Energen Corporation (NYSE:EGN) is trading with a trailing P/E of 20.2x, which is higher than the industry average of 13.5x. Although some investors may jump to the conclusion that you should avoid the stock or sell if you own it, understanding the assumptions behind the P/E ratio might change your mind. In this article, I will explain what the P/E ratio is as well as what you should look out for when using it. Check out our latest analysis for Energen
What you need to know about the P/E ratio
The P/E ratio is one of many ratios used in relative valuation. It compares a stock’s price per share to the stock’s earnings per share. A more intuitive way of understanding the P/E ratio is to think of it as how much investors are paying for each dollar of the company’s earnings.
P/E Calculation for EGN
Price-Earnings Ratio = Price per share ÷ Earnings per share
EGN Price-Earnings Ratio = $63.68 ÷ $3.157 = 20.2x
The P/E ratio isn’t a metric you view in isolation and only becomes useful when you compare it against other similar companies. We want to compare the stock’s P/E ratio to the average of companies that have similar characteristics as EGN, such as size and country of operation. One way of gathering a peer group is to use firms in the same industry, which is what I’ll do. At 20.2x, EGN’s P/E is higher than its industry peers (13.5x). This implies that investors are overvaluing each dollar of EGN’s earnings. As such, our analysis shows that EGN represents an over-priced stock.
Assumptions to be aware of
While our conclusion might prompt you to sell your EGN shares immediately, there are two important assumptions you should be aware of. Firstly, our peer group contains companies that are similar to EGN. If this isn’t the case, the difference in P/E could be due to other factors. For example, if you compared higher growth firms with EGN, then its P/E would naturally be lower since investors would reward its peers’ higher growth with a higher price. The second assumption that must hold true is that the stocks we are comparing EGN to are fairly valued by the market. If this does not hold true, EGN’s lower P/E ratio may be because firms in our peer group are overvalued by the market.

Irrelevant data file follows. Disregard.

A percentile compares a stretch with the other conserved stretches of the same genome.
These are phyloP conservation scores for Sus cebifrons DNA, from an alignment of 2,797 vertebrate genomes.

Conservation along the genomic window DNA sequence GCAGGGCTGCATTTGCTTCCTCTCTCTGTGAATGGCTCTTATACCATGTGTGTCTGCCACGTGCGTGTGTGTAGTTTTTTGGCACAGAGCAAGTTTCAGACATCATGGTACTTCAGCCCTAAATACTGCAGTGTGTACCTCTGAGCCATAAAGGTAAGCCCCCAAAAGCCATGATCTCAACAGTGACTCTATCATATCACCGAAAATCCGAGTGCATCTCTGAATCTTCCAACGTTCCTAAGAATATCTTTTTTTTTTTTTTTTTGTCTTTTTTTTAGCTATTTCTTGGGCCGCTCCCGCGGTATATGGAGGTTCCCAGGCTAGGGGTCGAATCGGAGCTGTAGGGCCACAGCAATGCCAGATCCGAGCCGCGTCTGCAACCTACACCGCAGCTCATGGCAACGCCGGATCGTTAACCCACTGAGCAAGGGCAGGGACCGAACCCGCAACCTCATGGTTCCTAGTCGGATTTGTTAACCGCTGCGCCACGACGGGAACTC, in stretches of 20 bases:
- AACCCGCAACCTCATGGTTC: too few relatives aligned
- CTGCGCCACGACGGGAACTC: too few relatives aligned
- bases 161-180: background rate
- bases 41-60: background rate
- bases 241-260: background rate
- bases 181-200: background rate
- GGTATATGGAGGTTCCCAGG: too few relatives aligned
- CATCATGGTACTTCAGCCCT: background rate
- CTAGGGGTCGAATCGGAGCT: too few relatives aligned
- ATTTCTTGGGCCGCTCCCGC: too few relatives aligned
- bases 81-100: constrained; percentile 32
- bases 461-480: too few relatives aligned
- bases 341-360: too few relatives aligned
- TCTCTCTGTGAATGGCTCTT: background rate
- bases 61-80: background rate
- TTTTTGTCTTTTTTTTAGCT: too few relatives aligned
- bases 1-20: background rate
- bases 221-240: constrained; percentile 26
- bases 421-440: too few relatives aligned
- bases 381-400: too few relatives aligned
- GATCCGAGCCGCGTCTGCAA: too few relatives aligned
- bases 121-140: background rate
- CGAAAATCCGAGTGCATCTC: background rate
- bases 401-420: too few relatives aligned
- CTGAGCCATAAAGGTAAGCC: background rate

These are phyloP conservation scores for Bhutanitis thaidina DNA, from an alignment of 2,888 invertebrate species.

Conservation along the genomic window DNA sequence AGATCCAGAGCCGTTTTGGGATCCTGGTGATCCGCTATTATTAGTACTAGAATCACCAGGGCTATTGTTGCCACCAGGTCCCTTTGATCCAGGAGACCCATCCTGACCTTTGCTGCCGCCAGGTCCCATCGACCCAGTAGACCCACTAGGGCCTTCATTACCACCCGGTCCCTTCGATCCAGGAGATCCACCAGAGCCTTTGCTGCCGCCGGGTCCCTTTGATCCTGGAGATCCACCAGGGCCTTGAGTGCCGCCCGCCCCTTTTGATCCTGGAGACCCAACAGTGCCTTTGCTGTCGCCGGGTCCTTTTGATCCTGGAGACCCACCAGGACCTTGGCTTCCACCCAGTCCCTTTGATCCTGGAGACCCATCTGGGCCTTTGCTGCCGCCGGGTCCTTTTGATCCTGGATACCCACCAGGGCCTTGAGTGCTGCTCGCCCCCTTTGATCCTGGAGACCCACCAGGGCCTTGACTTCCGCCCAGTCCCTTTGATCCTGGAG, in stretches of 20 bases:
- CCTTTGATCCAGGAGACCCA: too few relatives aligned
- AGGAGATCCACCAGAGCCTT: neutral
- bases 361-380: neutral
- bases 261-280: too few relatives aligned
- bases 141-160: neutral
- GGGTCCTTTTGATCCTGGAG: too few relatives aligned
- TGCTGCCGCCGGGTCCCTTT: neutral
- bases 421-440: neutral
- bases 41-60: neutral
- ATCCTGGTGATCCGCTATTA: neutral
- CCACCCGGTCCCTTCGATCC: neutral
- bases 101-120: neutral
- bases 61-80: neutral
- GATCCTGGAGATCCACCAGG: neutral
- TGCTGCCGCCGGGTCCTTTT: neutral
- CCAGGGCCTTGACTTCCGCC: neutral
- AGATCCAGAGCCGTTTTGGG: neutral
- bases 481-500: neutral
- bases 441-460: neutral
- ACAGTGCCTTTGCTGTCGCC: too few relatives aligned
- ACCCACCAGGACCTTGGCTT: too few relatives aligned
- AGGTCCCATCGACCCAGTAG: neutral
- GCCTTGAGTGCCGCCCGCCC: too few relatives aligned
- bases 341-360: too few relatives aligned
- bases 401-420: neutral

What this means for you:
If your personal research into the stock confirms what the P/E ratio is telling you, it might be a good time to rebalance your portfolio and reduce your holdings in EGN. But keep in mind that the usefulness of relative valuation depends on whether you are comfortable with making the assumptions I mentioned above. Remember that basing your investment decision off one metric alone is certainly not sufficient. There are many things I have not taken into account in this article and the PE ratio is very one-dimensional. If you have not done so already, I urge you to complete your research by taking a look at the following:
- Future Outlook: What are well-informed industry analysts predicting for EGN’s future growth? Take a look at our free research report of analyst consensus for EGN’s outlook.
- Past Track Record: Has EGN been consistently performing well irrespective of the ups and downs in the market? Go into more detail in the past performance analysis and take a look at the free visual representations of EGN’s historicals for more clarity.
- Other High-Performing Stocks: Are there other stocks that provide better prospects with proven track records? Explore our free list of these great stocks here.
To help readers see pass the short term volatility of the financial market, we aim to bring you a long-term focused research analysis purely driven by fundamental data. Note that our analysis does not factor in the latest price sensitive company announcements.
The author is an independent contributor and at the time of publication had no position in the stocks mentioned.